Brian McKenna, Irish Literature, 1800-1875: A Guide to Information Sources (Detroit: Gale Research Co. 1978), claims that Irish peasant life as a subject for fiction was introduced by Whitty in Tales of Irish Life (1824); lists Robert Emmet ... (Fraser 1870). Bibl., John Hennig, in Irish Bookman (Feb. 1947). In a letter to R. R. Madden, rep. in Micheal Toíbín, The Past (No. 7, 1964), transcribing Whitty’s correspondence with Madden as providing information about his own life. Brian McKenna (p.xiv.)

Patrick Rafroidi, Irish Literature in English: The Romantic Period, 1789-1850 (Gerrards Cross: Colin Smythe 1980), b. Wexford’; journalist with Dublin and London Magazine, and later Liverpool papers; commanded the police force on the River Mersey. Used pseud. ‘Rory O’Rourke’ in Dublin and London; wrote ‘R. Emmet and His Contemporaries’, ‘The Whiteboy’; ‘The Orangeman,’ and other titles, of which Robert Emmet was reprinted from the Dublin and London Magazine in 1870. Note that Rafroidi follows O’Donoghue in reporting that he was ‘intended for the priesthood’, whereas it as his brother who was so intended.

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Notes
Robert Emmet (Fraser 1870), reprinted from the Dublin and London Magazine, partakes of the spirit of folklore but was mistaken by R. R. Madden for historical account of the transactions of the period. (See Sean Mythen, PHD diss., UUC 1999 [draft].)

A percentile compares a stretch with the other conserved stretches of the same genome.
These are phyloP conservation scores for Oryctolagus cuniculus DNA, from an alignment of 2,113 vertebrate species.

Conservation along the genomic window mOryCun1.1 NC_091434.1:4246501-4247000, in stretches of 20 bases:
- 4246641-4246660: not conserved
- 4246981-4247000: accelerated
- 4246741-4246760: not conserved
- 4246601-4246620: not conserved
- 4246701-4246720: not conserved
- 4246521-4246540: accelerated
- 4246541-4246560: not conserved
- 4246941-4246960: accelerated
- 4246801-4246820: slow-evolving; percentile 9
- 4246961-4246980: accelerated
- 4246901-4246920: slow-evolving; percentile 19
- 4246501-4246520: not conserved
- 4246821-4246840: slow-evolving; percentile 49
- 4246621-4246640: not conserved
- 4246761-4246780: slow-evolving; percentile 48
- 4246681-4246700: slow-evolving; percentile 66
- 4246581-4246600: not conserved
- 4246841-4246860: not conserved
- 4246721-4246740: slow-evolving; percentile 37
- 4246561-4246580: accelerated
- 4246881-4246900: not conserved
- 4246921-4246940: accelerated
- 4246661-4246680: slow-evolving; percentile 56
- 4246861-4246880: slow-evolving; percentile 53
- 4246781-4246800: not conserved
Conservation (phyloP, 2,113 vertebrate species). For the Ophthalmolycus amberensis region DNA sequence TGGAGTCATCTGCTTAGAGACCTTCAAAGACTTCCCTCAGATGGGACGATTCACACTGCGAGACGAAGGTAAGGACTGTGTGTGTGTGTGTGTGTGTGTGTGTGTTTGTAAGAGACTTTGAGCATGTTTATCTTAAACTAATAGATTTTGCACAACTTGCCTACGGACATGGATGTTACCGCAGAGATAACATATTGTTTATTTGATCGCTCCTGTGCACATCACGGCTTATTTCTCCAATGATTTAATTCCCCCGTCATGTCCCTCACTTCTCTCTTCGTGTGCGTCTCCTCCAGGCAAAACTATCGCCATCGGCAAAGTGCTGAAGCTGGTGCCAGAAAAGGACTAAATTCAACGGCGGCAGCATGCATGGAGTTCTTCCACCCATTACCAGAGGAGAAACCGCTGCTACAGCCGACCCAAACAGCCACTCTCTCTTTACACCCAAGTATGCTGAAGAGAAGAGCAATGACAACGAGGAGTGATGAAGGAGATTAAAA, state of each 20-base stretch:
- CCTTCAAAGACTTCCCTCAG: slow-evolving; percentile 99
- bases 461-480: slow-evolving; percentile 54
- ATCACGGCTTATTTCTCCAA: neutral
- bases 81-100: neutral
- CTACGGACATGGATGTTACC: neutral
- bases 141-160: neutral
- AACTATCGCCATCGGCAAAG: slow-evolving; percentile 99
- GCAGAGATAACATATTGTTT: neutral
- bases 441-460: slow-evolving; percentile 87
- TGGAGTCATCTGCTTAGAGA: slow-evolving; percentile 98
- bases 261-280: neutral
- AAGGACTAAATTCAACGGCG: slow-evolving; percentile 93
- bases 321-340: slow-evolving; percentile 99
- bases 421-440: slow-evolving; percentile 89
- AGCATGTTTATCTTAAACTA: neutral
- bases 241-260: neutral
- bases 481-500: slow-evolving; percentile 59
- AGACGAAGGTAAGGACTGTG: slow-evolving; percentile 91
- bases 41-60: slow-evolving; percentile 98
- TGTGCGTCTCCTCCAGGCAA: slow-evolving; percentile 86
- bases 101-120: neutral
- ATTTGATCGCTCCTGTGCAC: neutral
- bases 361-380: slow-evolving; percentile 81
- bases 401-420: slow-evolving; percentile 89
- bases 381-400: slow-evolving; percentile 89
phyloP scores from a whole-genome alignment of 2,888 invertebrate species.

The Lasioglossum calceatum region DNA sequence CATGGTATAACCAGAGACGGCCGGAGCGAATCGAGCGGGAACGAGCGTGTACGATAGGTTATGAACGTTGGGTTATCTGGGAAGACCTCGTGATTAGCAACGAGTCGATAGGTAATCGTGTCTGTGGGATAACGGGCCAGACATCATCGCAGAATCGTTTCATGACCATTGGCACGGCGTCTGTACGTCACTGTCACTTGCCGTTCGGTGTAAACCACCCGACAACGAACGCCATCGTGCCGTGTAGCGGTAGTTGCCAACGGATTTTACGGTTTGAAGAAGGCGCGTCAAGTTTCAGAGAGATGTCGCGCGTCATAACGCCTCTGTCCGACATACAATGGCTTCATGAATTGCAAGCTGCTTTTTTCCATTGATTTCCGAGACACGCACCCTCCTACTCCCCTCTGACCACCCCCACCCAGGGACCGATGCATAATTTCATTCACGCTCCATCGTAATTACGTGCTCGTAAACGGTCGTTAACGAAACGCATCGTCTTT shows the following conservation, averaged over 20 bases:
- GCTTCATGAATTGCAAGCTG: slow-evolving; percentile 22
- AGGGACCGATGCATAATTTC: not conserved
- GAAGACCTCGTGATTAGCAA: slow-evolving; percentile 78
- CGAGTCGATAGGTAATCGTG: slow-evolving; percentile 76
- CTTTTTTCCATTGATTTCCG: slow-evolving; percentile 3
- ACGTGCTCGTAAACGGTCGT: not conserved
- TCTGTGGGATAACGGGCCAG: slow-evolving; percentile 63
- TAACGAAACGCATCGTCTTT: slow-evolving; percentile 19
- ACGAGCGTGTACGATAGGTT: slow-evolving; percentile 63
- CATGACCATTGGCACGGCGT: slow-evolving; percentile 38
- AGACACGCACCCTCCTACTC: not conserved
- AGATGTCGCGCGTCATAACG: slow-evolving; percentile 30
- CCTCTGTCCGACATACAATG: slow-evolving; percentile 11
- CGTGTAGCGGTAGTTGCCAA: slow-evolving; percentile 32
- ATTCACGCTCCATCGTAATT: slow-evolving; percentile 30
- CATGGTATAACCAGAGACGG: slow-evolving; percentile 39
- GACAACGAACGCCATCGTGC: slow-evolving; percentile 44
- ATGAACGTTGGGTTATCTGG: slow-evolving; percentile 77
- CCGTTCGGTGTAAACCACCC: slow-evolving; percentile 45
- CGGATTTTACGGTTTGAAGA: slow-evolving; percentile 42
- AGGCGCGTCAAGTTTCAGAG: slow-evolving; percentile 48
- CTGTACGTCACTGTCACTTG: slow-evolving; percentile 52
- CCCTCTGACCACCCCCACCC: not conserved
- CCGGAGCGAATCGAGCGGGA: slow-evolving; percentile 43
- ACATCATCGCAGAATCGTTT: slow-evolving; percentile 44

The March of Intellect”, a ballad erroneously attributed by Colm O’Lochlainn to Oliver Goldsmith [see under Goldsmith, Notes, supra] is printed in Captain Rock in London, or, The Chieftain's Gazette, No. 42 (Sat. Dec. 17 1825), bound as Vol. 1, p.334. The ballad occurs in a dialogue appearing under the caption Noctes Lambourniae, No IV, where a certain McGin., a hack sub-editor of the New Times, and The Medical Adviser is asked by one O’Kavanagh: ‘Anything new in your Blackwood this month?’, to which he answers: ‘Very little. Just the song with Tickler sings is mine.’ He then sings “The March of Intellect” in all its verses. [Available online - accessed 07.03.2011.]

Madden Papers, Gilbert Collection, Pearse St. Library (Gilbert MS 281): Envelope entitled ‘The Dail Post (Liverpool)’, contains 2 Letters (14.05.1868), and (17.07.1868), in Whitty’s nearly illegible handwriting to Madden concerning loan of books for Mr. Kennedy; the latter dated 17 July 1868 reads: ‘Dear [?], I [?] claim that [?] this friendly introduction from the fact that you have not had a greater admirer or one more familiar with your works than I am and I now need to enlist interest [?] your [?help] / I was editor of the Dublin and London Magazine and I was author or Robert Emmett to whose memory you have so much? / When I came to London (?) I brought with me copies of the magazine but unfortunately they were stolen from this office. In the hope of getting other copies I called on my friend M. Kennedy and from him I learned that you had the volumes I wanted. I then called at your office but you were not in town that day. If you would lend me the volumes I would deem it a great favour and would take great care of them and return them promptly and would gladly give [?] you the information [?] you asked for. / As the superstitions and legends of Ireland in them were written by me I am very des[ir]ous publish them in a volume with notes, they have been reprinted [?] times in [? ?] by sharp publishers but incorrectly and as for M. Wilde then agreement [?] for the author [?] that they were the best ever published I am [?] of [?] them correctly. I am your servant. M. J. Whitty.’ [Supplied by Sean Mythen, Jan. 1997].